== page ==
The town worthies have talked about erecting a giant plastic wallaby statue to really draw attention to Waimate, much like Gore's trout, Rakaia's salmon, or Cromwell's big fruit. You could have had a ladder inside to peek out of the pouch and enjoy the view, says former Waimate mayor David Owen. But the idea did not click. There is only so much mileage in pinning your town identity on an imported marsupial pest (2000 shot in the annual autumn cull).
To be fair to Waimate, there is a lot else they are trying. But what has been the story for the Mainland's other country towns?
And is it a resurgence that with the petrol crisis can be lasting?
Gavin Forrest, rural affairs co-ordinator for the Ministry of Agriculture and Forestry, says the economic forces at work are mostly obvious enough.
In the 1960s and '70s, rural communities were protected. There was little change because with agricultural tariffs and easy markets there was little need for change. Country towns were indeed generic farm-service centres.
In the '80s and '90s, there was some harsh catching up. Many small towns lost their roles as local administrative headquarters for district councils. Flour mills, sawmills, freezing works and other large employers suddenly shut up shop due to market forces or whims of foreign owners.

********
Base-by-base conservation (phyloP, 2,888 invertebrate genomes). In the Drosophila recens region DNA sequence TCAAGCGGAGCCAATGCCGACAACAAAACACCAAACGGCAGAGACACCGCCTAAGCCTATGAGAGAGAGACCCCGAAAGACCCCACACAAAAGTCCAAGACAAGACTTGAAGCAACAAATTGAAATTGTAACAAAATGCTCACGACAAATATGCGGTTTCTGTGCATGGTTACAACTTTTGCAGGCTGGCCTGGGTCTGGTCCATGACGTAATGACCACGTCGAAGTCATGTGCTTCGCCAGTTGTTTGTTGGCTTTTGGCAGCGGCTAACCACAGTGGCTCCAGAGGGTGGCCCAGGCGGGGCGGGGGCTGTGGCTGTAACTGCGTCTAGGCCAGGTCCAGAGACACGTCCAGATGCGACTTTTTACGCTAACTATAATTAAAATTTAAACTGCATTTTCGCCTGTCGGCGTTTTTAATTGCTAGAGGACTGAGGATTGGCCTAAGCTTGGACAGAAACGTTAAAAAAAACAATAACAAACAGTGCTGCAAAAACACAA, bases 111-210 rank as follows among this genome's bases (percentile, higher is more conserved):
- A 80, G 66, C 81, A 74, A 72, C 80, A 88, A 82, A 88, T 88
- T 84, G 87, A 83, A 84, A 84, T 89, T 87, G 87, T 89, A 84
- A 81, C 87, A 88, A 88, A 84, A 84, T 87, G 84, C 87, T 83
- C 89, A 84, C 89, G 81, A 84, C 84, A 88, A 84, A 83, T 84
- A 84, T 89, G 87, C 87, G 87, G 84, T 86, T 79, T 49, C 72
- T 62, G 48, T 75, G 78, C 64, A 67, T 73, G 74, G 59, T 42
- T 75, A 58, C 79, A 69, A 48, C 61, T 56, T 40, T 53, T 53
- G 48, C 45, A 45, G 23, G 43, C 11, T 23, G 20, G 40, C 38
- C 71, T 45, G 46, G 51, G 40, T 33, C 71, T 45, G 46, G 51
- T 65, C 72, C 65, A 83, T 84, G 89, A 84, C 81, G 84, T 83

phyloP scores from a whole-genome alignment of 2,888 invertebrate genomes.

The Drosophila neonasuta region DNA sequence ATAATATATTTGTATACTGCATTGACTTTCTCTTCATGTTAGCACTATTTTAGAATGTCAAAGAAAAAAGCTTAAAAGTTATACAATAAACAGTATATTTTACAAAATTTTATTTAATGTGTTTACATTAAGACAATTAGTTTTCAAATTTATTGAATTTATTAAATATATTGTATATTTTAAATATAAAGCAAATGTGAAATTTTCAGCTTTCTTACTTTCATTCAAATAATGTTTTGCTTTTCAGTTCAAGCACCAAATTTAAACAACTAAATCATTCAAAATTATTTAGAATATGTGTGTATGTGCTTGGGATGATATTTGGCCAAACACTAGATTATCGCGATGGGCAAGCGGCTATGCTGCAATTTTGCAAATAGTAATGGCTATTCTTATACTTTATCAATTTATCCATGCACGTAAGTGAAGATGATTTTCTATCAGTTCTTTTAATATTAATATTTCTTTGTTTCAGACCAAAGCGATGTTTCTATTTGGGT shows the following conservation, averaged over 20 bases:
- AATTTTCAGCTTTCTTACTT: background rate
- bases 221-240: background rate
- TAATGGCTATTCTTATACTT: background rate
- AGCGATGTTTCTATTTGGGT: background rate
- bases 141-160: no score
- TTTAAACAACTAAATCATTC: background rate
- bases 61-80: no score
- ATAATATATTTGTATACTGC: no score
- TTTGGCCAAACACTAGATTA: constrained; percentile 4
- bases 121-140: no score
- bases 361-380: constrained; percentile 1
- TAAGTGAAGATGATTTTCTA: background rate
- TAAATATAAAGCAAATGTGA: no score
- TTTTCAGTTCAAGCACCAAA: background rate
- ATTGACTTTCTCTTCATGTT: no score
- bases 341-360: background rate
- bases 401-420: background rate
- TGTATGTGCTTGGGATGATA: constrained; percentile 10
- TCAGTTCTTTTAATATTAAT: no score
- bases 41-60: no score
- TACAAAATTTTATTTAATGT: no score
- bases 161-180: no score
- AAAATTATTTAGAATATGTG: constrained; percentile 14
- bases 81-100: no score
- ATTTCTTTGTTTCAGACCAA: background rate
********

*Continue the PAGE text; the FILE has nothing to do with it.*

As jobs went and families drifted away, Forrest says there was an urgent need to move from the generic to the niche, from monoculture to healthy diversity.
The explosion in tourism has been the big change. It sent a wave of money washing through the countryside, creating thousands of jobs in cafes and trinket shops, motels and excursion businesses. But there have also been other waves worth catching.
Retiring baby boomers for a start. People with a bit of money began retiring to the nicer spots like Wanaka and Oamaru, then Geraldine and Cromwell.Second homes also became a trend. Locals have baches, but Aucklanders, and even Londoners and San Franciscans, began buying flash houses on the lakefronts and hilltops, thinking nothing of jetting in for a quiet retreat.
The potential for tele-commuting got many excited. The thought was today's knowledge workers would be flocking to the sticks. Forrest says there has been a little of that, a few web designers and fund managers setting up virtual offices in remote locations.
But more conspicuous has been an influx of lifestylers and downshifters. Every country town will have its dynamic young German couple, or family of Poms, enthusiastic about the vegetable patch and mountainbiking possibilities.
Every town also now seems to have its local guild of artists, glass-blowers and photographers, somehow scraping a living far from the big smoke, and often appearing to be doing rather better than that.